A New Video

Saturday, April 02, 2011

A fellow chronic cluster sufferer recently posted a new video to his Youtube channel. His name is fittingly "ClusterHeadSurvivor". By the sounds of it, he will be a good person to get in contact with. Hope he doesn't mind me saying so.

The video is a first person account of life as a chronic sufferer. It all sounds eerily familiar. Definitely a video worth passing around. He has entitled his documentary "Cluster Headache Ontario Canada Me". Enjoy below.


An illness is like a journey into a far country; it sifts all one's experience and removes it to a point so remote that it appears like a vision.
-Sholem Asch


Children with Migraines

Friday, April 01, 2011

A study from the United Stated1 suggests children over the age of 6 who suffer from migraines with aura have twice the likelihood of having a hole-in-the-heart. Also known as patent foramen ovale

The story can be found at the BBC entitled Migraine heart link in children.


Children begin by loving their parents; after a time they judge them; rarely, if ever, do they forgive them.
-Oscar Wilde


It Sure Has Been Awhile

Monday, February 07, 2011

After little more than a 9 month break I have decided to start posting again. Not sure as to what kind of frequency yet. Much like a Cluster Headache cycle, it will be taken one day at a time. The reason I stopped was to try to free myself to do something other than talk about Clusters. When time is extremely limited and a wide variety of possibilities to trigger or make a current cycle worse, time needed to be freed up somehow. Maybe not talking about them so much would help. For the record, it hasn't.

As horrible as this sounds, the only real place I have to vent my frustrations, experiences and outright complaints is this blog. Sounds kind of pitiful does it not? But unless someone has had some direct experience with Clusters or another type of long term, intense pain they will have a hard time understanding. How could they? Some still get mad when I can't do something even though "I look fine". It doesn't help that people have a tendency to put lazy/not wanting to work and unable/can't work in the same category. The poor and disabled have always been easy targets and I am sick of bottling it up.

Over the next while I hope get back to writing. Maybe even with some regularity.


Action and reaction, ebb and flow, trial and error, change - this is the rhythm of living. Out of our over-confidence, fear; out of our fear, clearer vision, fresh hope. And out of hope, progress.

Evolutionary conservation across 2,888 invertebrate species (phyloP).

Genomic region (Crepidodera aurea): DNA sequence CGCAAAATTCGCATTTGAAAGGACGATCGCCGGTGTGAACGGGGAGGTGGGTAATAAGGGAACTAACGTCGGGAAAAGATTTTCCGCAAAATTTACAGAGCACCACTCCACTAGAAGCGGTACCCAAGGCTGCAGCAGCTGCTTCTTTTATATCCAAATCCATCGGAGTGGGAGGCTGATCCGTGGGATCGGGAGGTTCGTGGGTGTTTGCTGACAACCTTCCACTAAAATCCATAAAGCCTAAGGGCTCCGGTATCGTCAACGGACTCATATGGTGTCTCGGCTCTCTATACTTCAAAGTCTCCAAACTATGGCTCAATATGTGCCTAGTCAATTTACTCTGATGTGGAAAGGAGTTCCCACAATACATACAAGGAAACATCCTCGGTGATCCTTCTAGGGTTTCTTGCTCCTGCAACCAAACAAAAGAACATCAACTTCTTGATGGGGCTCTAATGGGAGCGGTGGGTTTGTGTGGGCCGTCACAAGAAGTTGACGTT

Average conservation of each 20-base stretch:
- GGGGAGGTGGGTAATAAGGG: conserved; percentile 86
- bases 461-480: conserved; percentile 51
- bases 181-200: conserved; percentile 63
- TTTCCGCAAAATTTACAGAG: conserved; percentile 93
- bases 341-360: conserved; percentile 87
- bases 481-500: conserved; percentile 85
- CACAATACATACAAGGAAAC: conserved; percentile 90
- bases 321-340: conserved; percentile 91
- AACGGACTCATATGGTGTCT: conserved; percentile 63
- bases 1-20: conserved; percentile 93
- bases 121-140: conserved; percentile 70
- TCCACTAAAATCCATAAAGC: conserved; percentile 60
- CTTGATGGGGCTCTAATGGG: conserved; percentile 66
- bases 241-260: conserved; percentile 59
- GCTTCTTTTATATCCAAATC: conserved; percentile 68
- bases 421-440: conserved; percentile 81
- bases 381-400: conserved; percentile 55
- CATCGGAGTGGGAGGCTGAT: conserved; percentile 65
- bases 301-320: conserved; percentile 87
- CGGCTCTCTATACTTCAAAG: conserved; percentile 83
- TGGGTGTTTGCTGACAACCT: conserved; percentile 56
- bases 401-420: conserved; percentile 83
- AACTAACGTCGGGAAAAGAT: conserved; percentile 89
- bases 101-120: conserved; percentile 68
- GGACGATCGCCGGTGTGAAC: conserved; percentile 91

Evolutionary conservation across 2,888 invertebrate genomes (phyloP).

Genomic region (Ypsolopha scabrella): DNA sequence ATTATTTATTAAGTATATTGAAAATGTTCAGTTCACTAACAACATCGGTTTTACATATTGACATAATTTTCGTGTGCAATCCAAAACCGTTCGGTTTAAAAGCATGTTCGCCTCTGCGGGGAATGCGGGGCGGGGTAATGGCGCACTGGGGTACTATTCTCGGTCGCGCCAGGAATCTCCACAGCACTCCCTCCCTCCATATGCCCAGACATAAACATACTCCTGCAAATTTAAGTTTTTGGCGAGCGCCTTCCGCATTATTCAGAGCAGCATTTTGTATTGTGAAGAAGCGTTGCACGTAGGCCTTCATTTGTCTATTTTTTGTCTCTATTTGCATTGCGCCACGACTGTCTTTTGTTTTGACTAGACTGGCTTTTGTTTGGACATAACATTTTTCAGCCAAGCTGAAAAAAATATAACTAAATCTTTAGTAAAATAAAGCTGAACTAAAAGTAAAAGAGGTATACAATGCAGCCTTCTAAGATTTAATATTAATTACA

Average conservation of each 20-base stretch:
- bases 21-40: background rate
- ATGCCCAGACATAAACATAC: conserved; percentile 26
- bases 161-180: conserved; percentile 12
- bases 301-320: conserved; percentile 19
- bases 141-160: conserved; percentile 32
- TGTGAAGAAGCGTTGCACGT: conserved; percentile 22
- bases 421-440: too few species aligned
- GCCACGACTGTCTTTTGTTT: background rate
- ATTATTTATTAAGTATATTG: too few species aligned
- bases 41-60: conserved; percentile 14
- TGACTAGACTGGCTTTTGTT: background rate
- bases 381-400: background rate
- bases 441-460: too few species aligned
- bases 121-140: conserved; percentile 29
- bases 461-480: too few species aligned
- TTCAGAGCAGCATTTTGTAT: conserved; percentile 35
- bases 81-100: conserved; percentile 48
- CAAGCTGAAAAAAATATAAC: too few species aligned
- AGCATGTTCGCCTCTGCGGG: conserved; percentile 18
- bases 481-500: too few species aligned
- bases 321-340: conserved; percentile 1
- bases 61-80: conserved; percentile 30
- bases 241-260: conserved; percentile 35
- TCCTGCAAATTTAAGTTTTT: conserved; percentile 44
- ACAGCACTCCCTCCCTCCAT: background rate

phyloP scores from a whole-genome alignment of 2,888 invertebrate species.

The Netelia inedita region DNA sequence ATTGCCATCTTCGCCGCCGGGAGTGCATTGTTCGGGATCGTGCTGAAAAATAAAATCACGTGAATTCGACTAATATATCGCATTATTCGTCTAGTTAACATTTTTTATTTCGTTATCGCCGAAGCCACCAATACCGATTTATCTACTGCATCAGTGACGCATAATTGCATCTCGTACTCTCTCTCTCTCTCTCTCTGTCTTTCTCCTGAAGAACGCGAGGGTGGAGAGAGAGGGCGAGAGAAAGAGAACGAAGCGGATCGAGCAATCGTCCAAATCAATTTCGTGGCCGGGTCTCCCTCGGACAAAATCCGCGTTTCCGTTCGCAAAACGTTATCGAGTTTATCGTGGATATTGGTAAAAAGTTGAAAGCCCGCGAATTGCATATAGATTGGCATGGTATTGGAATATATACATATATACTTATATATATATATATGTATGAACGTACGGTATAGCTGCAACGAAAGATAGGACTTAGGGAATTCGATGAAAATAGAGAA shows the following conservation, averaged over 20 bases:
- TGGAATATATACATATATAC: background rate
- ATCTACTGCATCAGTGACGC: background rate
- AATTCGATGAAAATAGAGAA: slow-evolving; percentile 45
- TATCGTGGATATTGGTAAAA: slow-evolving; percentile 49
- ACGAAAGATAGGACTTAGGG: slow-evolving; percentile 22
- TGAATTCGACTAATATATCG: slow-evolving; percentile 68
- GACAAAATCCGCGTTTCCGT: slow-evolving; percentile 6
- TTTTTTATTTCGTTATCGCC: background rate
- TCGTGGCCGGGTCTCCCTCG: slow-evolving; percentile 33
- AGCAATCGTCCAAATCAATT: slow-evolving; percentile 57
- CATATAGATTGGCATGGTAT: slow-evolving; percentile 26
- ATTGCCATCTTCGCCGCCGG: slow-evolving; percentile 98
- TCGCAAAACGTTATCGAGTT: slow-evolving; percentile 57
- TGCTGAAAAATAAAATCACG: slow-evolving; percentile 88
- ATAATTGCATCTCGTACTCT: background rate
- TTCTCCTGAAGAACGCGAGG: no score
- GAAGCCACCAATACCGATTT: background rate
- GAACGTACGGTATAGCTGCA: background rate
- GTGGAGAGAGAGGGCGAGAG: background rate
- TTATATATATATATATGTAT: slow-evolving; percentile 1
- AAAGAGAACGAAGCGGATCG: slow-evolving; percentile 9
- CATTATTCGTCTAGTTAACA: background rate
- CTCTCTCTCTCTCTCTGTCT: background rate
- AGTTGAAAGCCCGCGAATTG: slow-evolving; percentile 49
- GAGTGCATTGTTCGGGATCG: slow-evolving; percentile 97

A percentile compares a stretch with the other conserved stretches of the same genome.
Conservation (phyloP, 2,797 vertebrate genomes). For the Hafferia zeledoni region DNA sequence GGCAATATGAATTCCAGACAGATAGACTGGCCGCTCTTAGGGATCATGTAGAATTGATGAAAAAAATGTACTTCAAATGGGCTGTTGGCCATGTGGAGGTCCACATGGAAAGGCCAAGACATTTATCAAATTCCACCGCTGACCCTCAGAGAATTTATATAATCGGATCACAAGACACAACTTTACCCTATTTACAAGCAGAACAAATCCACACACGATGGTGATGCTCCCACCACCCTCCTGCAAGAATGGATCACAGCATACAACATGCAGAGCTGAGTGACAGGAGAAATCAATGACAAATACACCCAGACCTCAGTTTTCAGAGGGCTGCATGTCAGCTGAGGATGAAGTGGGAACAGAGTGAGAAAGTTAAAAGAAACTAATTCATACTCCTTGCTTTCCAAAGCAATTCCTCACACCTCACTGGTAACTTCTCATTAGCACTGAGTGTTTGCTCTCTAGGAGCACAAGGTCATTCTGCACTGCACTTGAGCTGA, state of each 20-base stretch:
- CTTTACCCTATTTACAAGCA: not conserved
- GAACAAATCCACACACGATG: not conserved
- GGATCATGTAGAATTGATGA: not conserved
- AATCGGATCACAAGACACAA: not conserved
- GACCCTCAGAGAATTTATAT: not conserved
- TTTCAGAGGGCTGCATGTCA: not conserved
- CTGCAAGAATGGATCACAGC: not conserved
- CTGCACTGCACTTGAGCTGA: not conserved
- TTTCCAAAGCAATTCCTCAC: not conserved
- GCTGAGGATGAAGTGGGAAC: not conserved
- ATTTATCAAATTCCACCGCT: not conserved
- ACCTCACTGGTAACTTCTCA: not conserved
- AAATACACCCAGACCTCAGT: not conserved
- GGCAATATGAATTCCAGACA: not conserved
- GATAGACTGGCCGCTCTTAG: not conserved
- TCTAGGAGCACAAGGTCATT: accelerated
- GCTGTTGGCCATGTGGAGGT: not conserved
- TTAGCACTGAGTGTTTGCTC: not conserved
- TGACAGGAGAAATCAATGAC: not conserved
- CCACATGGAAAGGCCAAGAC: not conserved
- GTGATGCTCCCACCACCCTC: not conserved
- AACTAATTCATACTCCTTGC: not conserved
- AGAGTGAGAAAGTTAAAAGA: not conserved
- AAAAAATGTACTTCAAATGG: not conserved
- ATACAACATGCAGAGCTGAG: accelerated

-Bruce Barton


Easy ways to help make life better...

Monday, April 12, 2010

butyoudontlooksick.com is a great site for those with an illness or if you know someone with one and would like to understand what they go through better and what can be to help. One article entitled "36 Easy things that you can do to make the life of your chronically ill friend a bit better" is a brilliant insight. Here a few that caught my eye. And yes, that was a not so subtle hint :)

21. If you can afford it, hire a cleaning service to come over for the day and do a really good cleaning on the house. This is a great gift for the first day home from the hospital, and also good for when the patient is home trying to get well and is staring at all the dust piling up, but may be too weak to clean... This will help put their mind at ease...

22.) Cook dinners that are easy to freeze and defrost. When you are sick you are too tired to cook, so helping to make easy to heat meals is a wonderful treat. Put post it notes on the dinners with easy instructions to re-heat.

23.) If you are not a good cook, send some gift cards to local restaurants or take out. The worst feeling is to be tired, but also in a financial pinch due to medical bills. This helps so much.

28.) ... offer to drive him or her to do something special, but short in timing. How about a manicure, or ice cream? Something quick enough to get out of the house, but not too long to be exhausting.

30.) Send a care package... Remember how you felt at summer camp when you got a surprise package? It was so much fun to rip it open and see what was inside. Nothing has to be expensive, you can go to the dollar store and get fun little things. The idea is just to make the patient smile. Tip: I have always liked when people have written in a note “No thank you necessary.” I get a gift without the guilt of wanting to send a thank you note.